Not No OnePosted on 18th November 2016 by Sean de Podesta
Last month, in the space of a week, I dealt with five situations that really brought home to me the fact there are many people without close family or friends who have no one actively looking out for them as they struggle with frailty, depression and illness. This absence was a powerful factor as any physical illness in reducing their resilience and increasing the stress and anxiety — and loneliness — of their difficult lives.
In fact, in all these cases, the individuals did have someone — volunteers from the Neighbourhood Care Scheme. Here, briefly are some of the situations.
In one of my blogs yesterday — “Candles Burning” — I wrote about Diana and Neil, who had been seeing each other for six years. Neil was there for Diana in her last days in hospital as she lay dying of cancer. He ensured she was not forgotten with her inclusion in an All Souls’ Day service of remembrance.
Katherine was already 95 when Stephen started visiting her at the start of 2015. She had determinedly maintained her independence, but was getting frailer. Towards the end of the year, it became clear to Stephen that Katherine was no longer managing, and he engaged with her GP and other services to try and make Katherine’s home safe for her. He was doing this because Katherine’s daughter lived in New Zealand. All of this year, he was engaged in ensuring that Katherine got the help she needed. When she fell and broke her hip, and was in hospital in Haywards Heath, he and her other NCS volunteer Nina visited her regularly. He helped to choose a care home for her on her discharge. Both Stephen and Nina were regularly at her bedside right up until she died last month. All this time, Stephen was updating Katherine’s daughter in New Zealand.
When Richard began visiting William in 2009, the idea was that they would be able to share their common interest in sport. However, William’s deafness and severe arthritis — and the inaccessibility of his first floor flat — meant that he was extremely isolated. Over the years, Richard began helping William with his paperwork and other issues that involved communication with the outside world. As these issues have become more complex (moving to suitable supported housing), we have found another volunteer Tom who has been able to work with Richard in supporting William. This week, Tom has been visiting housing schemes and taking detailed photographs to help William choose a place to live.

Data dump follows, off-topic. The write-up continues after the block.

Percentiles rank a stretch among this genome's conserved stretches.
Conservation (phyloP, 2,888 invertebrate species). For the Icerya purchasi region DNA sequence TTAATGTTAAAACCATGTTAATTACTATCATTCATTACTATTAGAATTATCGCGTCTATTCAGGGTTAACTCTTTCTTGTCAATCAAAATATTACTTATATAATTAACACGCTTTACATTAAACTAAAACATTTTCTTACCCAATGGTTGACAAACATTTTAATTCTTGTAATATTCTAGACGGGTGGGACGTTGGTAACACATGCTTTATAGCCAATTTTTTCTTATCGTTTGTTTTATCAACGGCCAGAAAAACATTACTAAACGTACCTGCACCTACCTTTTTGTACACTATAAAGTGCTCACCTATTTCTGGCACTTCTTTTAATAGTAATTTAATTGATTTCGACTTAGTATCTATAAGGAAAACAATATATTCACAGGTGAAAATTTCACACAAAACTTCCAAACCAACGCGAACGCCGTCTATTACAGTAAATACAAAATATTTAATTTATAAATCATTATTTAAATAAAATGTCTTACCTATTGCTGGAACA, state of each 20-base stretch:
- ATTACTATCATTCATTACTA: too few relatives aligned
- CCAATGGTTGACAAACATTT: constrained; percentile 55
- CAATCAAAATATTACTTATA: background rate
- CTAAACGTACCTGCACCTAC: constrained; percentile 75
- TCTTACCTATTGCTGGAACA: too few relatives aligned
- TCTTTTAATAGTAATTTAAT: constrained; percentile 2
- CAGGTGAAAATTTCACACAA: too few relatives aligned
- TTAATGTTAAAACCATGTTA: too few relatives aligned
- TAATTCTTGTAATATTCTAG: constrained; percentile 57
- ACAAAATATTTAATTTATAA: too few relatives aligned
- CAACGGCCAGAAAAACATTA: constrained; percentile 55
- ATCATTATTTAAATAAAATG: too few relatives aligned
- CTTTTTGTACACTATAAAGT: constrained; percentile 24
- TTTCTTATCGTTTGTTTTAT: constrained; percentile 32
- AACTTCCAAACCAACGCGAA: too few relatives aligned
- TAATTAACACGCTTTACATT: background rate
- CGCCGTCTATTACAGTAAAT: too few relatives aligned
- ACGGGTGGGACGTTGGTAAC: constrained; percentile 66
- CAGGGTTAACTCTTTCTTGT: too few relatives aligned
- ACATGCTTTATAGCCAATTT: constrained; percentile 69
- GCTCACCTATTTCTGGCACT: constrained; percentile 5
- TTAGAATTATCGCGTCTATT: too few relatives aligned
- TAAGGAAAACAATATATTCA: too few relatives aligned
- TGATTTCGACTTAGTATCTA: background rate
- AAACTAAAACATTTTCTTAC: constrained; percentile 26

Recently, I was chatting with a new volunteer, who had only visited her scheme member three times. She remarked how, even after such a short acquaintance, she was struck by how large a place she filled in her lady’s life. This echoed the experience of Neil, Stephen and Nina, Richard and Tom — the hole that no one in your life represents can be a very big black hole. Anyone entering it will quickly become very significant. They can be the somebody who is the partial antidote to the pains and anxiety of aloneness.
This is the satisfaction of working in befriending — that we can introduce a significant somebody to people who feel they have no one; and this can have a huge impact on their often difficult lives. But it also highlights the problem of working in befriending — properly supporting our volunteers and ensuring that the boundaries within which they operate are manageable and safe. This is not always easy when, for people with no close family or friends, our volunteers find themselves looking out for individuals like concerned close relatives.
The good news is that in Brighton & Hove, this problem is not just a problem for Impetus and the Neighbourhood Care Scheme. Through the Brighton & Hove Befriending Coalition, we are working ever more closely together with other befriending schemes in the city to ensure that we make the most of the precious resource that befriending utilises — people who care about people. Somebodies for all those who feel they have no one.